“Dungeons & Dragons” is one of the oldest, most famous and valuable game trademarks in existence. Even non-gamers instantly associate the game with dice, dragons and gaming in general. Often , D&D is the gateway game to the entire RPG hobby for players. That level of name recognition and market penetration has tremendous value and Wizards of the Coast knows it. The regular release of supplements and “D&D” branded products provides revenue to Wizards. This is all well and good, but I think the endless editions, supplements and ancillary products threaten the brand.
Look at the current D&D landscape; 4th edition sold well, but divided the gaming community. Many longtime players ignored it or launched into endless edition wars in forums. Others embraced the new version. Wizards recently made changes to the line and moved to the “Essentials” edition geared towards beginners. More infighting began and the community fractured again. If that was not enough, now there is a push to use CCG booster packs in the game (Fortune Cards). More fracturing and angry words resonate across the internet at the announcement.
Infighting aside, Wizards has D&D branded products everywhere, including:
Novels, too many to count
Pillaging old campaign settings and repackaging them for a new edition(Dark Sun)
It all needs to end…for a while.
I absolutely want Wizards to make money with D&D. Profits equal more product, marketing (such as sponsored conventions, online events, etc) and a thriving RPG community. That said, Wizards pushes the brand too hard, too often and too desperately for my taste. Brands require management and excessive exposure and licensing leads to the brand deteriorating. A famous example of this is “Star Trek.”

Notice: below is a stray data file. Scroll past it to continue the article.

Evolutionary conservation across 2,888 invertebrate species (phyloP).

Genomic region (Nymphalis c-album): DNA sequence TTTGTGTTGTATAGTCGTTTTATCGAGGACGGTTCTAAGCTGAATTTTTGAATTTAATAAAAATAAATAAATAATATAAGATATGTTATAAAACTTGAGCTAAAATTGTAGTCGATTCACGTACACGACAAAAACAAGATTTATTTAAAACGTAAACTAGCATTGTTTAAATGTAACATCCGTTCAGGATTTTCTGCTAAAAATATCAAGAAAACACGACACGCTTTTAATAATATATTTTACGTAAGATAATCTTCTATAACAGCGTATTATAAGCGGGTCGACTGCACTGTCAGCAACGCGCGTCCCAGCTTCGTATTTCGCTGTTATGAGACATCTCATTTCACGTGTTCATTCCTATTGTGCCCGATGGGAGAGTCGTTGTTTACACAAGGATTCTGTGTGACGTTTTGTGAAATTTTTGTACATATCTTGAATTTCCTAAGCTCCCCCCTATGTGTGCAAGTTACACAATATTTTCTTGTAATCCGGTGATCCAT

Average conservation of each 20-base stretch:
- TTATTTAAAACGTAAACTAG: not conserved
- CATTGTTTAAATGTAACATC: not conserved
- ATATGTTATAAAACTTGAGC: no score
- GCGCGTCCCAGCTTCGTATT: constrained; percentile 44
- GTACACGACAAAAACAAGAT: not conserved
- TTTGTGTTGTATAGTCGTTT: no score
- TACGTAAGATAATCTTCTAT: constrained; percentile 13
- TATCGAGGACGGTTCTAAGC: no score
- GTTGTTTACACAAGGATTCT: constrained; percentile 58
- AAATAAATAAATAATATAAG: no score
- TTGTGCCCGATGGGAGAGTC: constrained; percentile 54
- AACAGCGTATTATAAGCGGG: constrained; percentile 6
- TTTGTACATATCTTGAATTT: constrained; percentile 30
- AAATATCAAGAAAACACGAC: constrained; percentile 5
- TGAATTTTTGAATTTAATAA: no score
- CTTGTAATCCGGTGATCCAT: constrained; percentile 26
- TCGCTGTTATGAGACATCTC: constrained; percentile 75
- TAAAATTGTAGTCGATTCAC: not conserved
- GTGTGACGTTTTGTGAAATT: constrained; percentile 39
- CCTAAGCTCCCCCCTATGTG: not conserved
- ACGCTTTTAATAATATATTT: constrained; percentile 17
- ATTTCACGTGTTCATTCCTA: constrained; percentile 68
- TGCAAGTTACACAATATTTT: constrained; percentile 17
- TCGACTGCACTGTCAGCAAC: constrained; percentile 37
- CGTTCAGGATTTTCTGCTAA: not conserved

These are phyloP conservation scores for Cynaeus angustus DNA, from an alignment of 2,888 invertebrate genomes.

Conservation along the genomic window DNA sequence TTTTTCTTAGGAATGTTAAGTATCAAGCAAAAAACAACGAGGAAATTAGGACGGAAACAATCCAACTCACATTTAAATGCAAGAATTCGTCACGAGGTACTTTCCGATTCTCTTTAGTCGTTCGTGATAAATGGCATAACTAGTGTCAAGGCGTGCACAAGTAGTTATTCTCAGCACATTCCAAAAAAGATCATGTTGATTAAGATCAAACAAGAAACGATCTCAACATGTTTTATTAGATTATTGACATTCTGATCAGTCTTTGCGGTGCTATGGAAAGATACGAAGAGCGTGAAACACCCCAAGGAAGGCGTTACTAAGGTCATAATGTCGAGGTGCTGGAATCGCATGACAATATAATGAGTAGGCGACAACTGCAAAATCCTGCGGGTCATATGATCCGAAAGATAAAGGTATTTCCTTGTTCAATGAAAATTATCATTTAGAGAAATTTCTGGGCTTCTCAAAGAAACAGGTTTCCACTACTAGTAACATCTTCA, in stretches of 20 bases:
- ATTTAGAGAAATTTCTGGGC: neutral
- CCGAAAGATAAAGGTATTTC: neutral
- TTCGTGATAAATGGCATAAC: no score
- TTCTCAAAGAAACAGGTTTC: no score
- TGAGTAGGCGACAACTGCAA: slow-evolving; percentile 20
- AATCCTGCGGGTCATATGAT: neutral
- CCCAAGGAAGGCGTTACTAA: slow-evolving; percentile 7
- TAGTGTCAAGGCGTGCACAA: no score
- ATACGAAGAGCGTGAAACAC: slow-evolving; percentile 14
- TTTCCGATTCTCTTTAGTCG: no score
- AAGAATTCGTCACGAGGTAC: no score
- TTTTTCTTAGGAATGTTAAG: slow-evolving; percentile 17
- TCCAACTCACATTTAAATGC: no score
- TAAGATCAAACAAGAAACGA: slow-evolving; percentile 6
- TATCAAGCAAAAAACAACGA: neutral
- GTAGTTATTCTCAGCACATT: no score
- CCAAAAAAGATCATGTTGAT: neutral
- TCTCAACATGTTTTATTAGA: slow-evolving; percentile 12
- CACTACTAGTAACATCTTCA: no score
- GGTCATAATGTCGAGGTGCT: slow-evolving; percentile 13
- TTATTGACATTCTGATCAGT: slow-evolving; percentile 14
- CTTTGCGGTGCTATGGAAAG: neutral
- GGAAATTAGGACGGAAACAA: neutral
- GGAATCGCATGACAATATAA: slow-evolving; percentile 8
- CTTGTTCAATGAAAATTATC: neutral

Star Trek rose from the ashes of cancellation in the late 1980s with “Star Trek: The Next Generation.” It was very popular and it spawned “Star Trek: Deep Space Nine.” DS9 did very well and along came “Star Trek: Voyager”. Still pretty good, but relied a bit too much on Jeri Ryan’s ass for its ratings. Still “Voyager” limped to a completion and did well enough for another series: “Star Trek: Enterprise.”
May Gene Roddenberry forgive their trespass.
Awful does not come close and horrific is inadequate. Enterprise flat-out sucked. Sucked so badly it killed Star Trek as a television franchise. So Trek rested and rose again with new vitality with the “Star Trek” movie, created by a new group of talented writers. Writers without three TV series worth of baggage. Trek endured.
It is this same death spiral I see with D&D today. More and more product pushed to a very loyal consumer group without regard to the consequences. I think WOTC’s brand management is more interested in short-term profits than long-term health of the brand. It is my assumption that pressure from Hasbro to wring more profits out of the brand during the recession is part of the reason, but I may be wrong. Regardless, I want D&D to endure and the best way for that to happen is a hiatus.
Two years, bare minimum of no new product. Nothing. No board games, no comic books, no releases of any kind. Shut it down. Move all the existing staff to new projects. They did a great job, but you need to drill new wells before the old one runs dry. After one year, hire a group of talented writers from outside the company and start building a new version of “D&D.” Call it “5th Edition,” since everyone will call it that anyway and let your new writer’s stable go crazy. Nothing is off the table except what came before. Stop pandering to 40 year-olds that want more “Forgotten Realms” material and start pandering to 13 year-olds! Stop revising 2nd Edition campaign settings and create fresh, original worlds to play in. Be original!
My rant is at an end. I love D&D, but too much of a good thing is still too much. A hiatus will breathe new life into the brand and guarantee its survival for years to come.
Trask, The Last Tyromancer